The Paleo View

TPV Podcast, Episode 181, Common Health Questions

Ep. 181, Common Health Questions

On this episode of The Paleo View, Stacy and Sarah tackle some of the most common health questions; topics that have nuggets of information for both long-time Paleo people and those new to this lifestyle.

The Paleo View TPV 181 Common Health Questions

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The Paleo View (TPV), Episode 181, Common Health Questions

  • Intro (0:00)
  • News and Views (0:56)
    • Stacy started aerial yoga, see the video here
    • All the love Sarah is sending to Stacy from the podcast licensers she met at her book signing events in Texas
    • How loved Sarah felt during her Texas stops, and especially by those who brought her AIP friendly food to enjoy during her hectic travels
      • What else Sarah did during her trip
    • When Sarah returned home, she had a busy Monday morning appearing on a local news station to help with the opening of a new Sprouts location
    • How Matt and Stacy eliminated their weekly stops to multiple grocery stores
    • For this week’s show, we have a number of questions in the queue that are pretty general, but very common and will make for a great discussion for both those new to Paleo and those who have been following this template for a long time
  • Science with Sarah (15:57)
    • An article published in the scientific journal Nature, Diet Induced Extinctions in the Gut Microbiota Compound Over Generations
    • The study asked the simple question – what happens to the gut micro biome when we go on a low fiber diet?
      • The standard american diet is a low fiber diet
      • What happens over the long-term
      • Are the results reversible
      • What happens from one generation to the next since we inherit our parents micro biome
    • The gut micro biome refers to the collection of microbes living in our digestive track
    • We have as many cells in our gut as we have in our whole body, if not double
    • We depend on this bacteria that lives in our gut – they help us digest our food, access nutrients from our food, create nutrients from our food, regulate the immune system, regulate our metabolism, they regulate our gut barrier, they regulate our neurotransmitters, they impact every system in our body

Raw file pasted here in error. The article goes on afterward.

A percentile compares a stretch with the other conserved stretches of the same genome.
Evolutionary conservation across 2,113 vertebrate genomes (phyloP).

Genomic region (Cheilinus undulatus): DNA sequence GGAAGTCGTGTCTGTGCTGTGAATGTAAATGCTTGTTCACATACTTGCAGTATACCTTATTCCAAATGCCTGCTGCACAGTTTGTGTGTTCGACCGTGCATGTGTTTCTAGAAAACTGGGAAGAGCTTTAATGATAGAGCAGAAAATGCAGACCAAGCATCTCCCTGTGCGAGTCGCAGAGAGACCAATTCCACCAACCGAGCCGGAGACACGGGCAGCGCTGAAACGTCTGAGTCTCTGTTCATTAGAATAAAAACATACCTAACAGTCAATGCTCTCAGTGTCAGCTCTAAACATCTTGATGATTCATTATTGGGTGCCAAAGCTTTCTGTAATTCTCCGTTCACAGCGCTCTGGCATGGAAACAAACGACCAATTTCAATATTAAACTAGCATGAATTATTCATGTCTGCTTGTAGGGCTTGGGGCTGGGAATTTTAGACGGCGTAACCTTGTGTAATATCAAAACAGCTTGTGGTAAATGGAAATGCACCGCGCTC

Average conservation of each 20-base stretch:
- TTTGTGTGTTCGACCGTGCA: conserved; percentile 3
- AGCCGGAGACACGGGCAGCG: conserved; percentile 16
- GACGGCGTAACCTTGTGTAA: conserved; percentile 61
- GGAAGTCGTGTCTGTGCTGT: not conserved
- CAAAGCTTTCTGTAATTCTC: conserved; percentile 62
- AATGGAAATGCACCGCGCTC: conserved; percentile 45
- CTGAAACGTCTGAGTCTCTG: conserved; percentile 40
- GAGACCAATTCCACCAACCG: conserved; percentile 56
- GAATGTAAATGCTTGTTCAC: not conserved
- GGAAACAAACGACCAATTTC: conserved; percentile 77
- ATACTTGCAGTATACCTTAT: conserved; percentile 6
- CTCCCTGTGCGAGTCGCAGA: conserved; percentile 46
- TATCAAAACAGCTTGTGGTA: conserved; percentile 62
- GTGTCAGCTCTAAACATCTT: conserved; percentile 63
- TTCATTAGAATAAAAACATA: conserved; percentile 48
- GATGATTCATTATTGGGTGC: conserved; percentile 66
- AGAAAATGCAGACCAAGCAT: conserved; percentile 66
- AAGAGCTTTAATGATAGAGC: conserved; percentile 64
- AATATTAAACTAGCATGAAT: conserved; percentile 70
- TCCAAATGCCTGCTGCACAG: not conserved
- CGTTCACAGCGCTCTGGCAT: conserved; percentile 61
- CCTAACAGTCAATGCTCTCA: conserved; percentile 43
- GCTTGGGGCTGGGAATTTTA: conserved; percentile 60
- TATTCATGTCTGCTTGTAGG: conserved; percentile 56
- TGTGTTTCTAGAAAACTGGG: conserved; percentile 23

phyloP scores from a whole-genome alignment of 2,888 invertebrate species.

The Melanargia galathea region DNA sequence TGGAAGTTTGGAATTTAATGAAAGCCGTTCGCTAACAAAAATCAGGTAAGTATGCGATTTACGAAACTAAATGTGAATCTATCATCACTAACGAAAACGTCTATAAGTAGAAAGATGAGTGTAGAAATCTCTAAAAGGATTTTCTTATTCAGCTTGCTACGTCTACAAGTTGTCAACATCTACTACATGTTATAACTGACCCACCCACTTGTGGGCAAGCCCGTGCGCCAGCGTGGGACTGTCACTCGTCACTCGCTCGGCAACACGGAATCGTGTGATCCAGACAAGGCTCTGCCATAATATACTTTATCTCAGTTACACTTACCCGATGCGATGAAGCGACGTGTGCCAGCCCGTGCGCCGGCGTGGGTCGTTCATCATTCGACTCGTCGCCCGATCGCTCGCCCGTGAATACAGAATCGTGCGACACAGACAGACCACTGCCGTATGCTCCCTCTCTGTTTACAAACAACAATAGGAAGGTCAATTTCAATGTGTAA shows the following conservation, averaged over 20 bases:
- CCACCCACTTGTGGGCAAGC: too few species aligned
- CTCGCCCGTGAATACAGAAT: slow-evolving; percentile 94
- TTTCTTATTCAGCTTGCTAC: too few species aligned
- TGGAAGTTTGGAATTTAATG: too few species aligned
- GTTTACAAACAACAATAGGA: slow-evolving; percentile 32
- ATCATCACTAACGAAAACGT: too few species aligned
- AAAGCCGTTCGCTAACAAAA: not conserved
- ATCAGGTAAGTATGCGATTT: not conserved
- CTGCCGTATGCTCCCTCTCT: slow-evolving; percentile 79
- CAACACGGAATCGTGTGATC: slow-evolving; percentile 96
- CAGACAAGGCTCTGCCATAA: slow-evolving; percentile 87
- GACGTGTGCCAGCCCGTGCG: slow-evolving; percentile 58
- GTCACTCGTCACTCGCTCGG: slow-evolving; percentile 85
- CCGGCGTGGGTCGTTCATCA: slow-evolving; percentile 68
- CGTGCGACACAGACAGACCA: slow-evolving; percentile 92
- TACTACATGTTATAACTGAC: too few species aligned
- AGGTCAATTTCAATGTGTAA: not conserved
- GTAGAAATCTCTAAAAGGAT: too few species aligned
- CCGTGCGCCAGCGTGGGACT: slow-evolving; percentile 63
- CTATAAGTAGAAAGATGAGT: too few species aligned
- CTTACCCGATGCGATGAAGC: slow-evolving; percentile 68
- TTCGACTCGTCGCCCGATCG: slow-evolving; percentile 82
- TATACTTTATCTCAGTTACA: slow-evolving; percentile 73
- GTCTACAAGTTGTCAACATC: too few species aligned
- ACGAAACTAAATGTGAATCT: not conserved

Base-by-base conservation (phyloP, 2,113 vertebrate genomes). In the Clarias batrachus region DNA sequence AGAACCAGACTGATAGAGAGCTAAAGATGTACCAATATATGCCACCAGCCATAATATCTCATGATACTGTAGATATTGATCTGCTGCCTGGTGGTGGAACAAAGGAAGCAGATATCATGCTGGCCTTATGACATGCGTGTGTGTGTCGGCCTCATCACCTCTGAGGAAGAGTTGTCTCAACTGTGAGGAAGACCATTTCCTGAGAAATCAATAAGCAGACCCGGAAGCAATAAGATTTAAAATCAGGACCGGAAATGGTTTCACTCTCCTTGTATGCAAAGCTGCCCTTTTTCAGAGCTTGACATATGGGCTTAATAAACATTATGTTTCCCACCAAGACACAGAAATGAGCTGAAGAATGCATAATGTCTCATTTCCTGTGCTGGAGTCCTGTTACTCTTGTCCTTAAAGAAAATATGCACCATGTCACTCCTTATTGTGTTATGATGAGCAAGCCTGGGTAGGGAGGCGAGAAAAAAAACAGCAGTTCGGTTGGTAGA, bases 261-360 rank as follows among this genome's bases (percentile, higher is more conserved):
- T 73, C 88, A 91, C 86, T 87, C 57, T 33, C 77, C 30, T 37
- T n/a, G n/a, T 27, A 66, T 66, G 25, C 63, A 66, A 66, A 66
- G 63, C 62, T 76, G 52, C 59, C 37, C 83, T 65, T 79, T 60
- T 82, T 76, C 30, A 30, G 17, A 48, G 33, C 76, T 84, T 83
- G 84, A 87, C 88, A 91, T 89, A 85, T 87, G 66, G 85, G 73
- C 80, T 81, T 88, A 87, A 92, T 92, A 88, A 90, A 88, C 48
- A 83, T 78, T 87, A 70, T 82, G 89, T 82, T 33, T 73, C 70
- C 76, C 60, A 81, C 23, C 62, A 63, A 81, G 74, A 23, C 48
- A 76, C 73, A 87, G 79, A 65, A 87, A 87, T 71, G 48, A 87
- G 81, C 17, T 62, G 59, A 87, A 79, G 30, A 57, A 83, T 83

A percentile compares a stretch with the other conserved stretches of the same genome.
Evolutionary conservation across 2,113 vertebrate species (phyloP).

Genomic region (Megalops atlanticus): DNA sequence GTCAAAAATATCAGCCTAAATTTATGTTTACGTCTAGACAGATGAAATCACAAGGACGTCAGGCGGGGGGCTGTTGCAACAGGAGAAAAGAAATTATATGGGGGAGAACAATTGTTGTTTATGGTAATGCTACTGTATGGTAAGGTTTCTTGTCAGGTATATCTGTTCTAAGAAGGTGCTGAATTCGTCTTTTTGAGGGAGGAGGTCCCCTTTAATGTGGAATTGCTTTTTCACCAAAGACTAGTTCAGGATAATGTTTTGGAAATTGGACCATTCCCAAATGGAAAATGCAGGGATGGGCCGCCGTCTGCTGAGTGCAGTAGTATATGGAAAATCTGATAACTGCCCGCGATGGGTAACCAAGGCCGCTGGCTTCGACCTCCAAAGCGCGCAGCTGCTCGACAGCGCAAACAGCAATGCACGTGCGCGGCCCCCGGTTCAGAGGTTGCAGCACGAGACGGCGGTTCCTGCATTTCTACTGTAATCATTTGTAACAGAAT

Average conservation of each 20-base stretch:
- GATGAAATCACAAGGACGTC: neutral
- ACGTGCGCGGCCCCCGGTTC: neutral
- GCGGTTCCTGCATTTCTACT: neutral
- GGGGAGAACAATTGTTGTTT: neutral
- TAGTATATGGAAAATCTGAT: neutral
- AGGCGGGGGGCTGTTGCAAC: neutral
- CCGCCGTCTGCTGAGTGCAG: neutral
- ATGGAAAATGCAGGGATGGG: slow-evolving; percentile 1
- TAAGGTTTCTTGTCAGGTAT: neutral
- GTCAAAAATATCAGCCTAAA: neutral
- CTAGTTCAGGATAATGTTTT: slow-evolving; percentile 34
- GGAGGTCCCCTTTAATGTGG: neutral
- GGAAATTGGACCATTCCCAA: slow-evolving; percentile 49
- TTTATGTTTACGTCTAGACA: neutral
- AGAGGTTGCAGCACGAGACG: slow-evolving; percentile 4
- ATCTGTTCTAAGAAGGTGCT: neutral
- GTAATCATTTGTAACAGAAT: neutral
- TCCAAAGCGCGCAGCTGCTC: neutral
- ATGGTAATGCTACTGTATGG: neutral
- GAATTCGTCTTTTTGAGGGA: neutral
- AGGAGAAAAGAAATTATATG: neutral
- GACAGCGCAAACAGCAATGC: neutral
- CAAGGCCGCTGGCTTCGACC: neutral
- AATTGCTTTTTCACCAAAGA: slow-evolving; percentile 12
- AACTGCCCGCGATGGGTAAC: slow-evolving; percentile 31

• Every chronic illness is linked back to something going wrong with the bacteria in the gut
    • What makes for a healthy gut micro biome is one with a large variety of different types of species that live in our gut
    • We achieve this by eating a fiber rich diet from veggies, fruit, nut and seeds – and focusing on big portions of non-starchy vegetables with as much variety as possible
    • Too high of fat can mess with the type of bacteria that grows in our body
    • What the study did to explore the questions surrounding a low fiber diet
    • And what the study found when studying a low fiber diet in mice
    • They then looked at what happened over the course of four generations of high-fiber diets vs. low-fiber diets, and switching on an off between the two
    • The paper emphasized that if we don’t fix the food system, we are not going to be able to recover human health because how linked our health is with this diversity of the gut micro biome
      • Essentially bacteria extinction is taking place
    • Not just a SAD is to blame for these changes, low carb and ketogenic diets are also low fiber and they also happen to be high fat
    • Why emphasis on getting more vegetables is critical
    • The daily recommended allowance of fiber is 25 g
    • Aim for 9 to 14 servings of vegetables with a mix of starchy or non
      • You can use an app like CRON-O-Meter to track your fiber intake
    • The value that journaling for a couple of days can play in your overall health
    • Eat more vegetables, look for great sources of probiotics, don’t regret the things you have done in the past